The Korean Neo-Confucianism of Yi Toegye and Yi Yulgok (Part 136)

Practical Implications for Toegye

Current scholarship on Korean Neo-Confucianism, especially in Toegye’s thought, has made a significant contribution to our growing understanding of the subject. But most works, including those in English, are concerned primarily with the philosophical and historical patterns of Toegye’s Neo-Confucianism; modern interpreters of Toegye have been impressed mainly by his philosophical writings, calling him the Korean synthesiser of the Cheng-Chu school.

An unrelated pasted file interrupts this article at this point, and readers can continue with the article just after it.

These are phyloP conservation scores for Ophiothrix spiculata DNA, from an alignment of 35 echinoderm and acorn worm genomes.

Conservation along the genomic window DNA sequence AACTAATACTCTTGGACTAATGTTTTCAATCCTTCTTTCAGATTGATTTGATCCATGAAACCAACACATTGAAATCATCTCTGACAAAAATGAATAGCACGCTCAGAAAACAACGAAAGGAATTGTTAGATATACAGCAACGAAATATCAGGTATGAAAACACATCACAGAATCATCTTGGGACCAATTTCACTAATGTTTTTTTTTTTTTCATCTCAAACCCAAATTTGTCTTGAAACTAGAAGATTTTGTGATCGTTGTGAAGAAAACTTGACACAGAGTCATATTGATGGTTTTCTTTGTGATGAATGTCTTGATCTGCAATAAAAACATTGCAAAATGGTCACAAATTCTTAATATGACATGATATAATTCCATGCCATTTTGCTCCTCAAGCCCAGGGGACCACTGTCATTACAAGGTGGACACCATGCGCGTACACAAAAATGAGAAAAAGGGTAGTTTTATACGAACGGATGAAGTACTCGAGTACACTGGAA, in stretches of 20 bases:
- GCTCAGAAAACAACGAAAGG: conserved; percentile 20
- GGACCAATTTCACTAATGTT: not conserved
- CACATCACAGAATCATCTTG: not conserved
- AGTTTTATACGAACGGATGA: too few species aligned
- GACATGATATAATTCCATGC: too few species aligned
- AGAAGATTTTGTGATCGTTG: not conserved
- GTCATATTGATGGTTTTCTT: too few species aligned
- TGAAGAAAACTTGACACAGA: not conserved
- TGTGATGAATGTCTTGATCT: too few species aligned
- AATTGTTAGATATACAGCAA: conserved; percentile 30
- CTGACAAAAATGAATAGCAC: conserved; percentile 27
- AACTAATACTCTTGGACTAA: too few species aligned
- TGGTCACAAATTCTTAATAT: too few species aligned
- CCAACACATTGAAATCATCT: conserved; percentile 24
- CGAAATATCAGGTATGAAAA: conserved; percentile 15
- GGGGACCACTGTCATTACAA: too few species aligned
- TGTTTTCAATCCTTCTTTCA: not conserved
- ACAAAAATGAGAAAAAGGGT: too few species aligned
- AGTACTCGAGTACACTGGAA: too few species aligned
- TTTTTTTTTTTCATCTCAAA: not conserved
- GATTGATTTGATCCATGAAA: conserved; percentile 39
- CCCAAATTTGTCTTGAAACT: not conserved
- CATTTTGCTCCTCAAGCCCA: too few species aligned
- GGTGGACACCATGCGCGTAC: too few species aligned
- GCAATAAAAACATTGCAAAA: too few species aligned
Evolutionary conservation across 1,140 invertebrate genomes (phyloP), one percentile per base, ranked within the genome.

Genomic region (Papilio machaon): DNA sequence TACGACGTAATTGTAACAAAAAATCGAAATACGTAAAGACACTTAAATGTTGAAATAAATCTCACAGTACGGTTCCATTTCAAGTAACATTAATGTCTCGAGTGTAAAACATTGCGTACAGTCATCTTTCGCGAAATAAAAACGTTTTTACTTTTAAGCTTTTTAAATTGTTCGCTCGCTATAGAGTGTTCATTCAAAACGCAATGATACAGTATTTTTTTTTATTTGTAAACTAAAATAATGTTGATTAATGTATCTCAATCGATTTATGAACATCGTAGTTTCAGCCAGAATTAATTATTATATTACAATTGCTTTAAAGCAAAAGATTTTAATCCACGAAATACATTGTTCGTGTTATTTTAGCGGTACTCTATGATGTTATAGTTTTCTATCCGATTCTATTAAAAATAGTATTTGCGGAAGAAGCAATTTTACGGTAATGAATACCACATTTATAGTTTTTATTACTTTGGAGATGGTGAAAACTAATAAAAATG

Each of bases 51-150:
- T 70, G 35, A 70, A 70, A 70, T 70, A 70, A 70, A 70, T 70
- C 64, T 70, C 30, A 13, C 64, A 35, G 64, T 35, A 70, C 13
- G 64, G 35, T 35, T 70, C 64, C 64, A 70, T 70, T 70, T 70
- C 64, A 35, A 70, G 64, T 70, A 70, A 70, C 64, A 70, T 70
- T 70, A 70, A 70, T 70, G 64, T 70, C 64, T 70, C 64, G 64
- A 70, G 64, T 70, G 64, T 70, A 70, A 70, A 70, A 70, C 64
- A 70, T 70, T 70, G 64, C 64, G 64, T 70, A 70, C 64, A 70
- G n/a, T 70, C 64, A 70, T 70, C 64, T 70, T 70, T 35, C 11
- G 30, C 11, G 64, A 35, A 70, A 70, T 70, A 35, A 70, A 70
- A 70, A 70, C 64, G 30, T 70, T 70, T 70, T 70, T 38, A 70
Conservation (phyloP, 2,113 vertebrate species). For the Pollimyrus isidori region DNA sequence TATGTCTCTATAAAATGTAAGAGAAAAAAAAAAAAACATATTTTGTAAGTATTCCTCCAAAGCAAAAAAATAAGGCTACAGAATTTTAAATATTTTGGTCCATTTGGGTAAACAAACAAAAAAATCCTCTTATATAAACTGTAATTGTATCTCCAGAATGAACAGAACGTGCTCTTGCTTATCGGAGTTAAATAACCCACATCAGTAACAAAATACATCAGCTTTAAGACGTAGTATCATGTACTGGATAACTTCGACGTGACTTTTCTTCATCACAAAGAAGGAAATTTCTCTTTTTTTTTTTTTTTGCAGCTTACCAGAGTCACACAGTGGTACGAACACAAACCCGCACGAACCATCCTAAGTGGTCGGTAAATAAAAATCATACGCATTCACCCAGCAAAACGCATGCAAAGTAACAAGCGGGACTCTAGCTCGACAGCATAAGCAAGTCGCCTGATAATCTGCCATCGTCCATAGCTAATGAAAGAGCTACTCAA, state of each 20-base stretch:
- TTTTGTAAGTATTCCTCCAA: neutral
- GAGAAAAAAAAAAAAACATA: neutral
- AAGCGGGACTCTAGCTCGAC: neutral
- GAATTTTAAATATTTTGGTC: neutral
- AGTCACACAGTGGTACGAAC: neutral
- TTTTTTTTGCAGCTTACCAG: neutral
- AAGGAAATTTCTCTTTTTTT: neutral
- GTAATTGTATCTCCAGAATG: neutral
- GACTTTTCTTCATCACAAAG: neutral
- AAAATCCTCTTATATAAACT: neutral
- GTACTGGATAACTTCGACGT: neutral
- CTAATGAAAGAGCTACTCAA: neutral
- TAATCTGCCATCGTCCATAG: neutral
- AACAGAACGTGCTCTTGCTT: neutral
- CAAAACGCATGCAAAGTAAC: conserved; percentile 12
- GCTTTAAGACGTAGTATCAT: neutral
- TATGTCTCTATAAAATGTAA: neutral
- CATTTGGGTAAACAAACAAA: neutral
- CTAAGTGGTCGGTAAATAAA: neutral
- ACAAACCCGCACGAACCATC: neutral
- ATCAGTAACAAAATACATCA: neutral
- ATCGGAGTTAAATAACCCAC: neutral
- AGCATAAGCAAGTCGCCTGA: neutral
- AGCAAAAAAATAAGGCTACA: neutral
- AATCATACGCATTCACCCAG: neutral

However, what is not yet clearly articulated is the moral and spiritual dimension of his thought, which is closely related to the basic philosophical motifs of Toegye’s Four-Seven thesis. The chapter addresses this neglected, but crucial, area in the context of his interpretation of principle (i) and what he emphasises as the “learning of the mind-and-heart” (simhak) and “learning of reverential seriousness” (kyonghak). Because Toegye often presented his own experiences and insights in his later years, we shall look at a few previously untranslated materials as well, especially those from his philosophical works and biographical accounts compiled after his debate with Ki Kobong. In short, this chapter argues that the centrality and vitality of Toegye’s Four-Seven thesis intensify the Neo-Confucian path to self-tranformation with an ethic-religious quest for sagehood. To analyse such a topic is significant for a broader and deeper comprehension of not only Cheong-Chu Neo-Confucianism in general, but, more important, Toegye’s Four-Seven thesis and its implications for self-cultivation.

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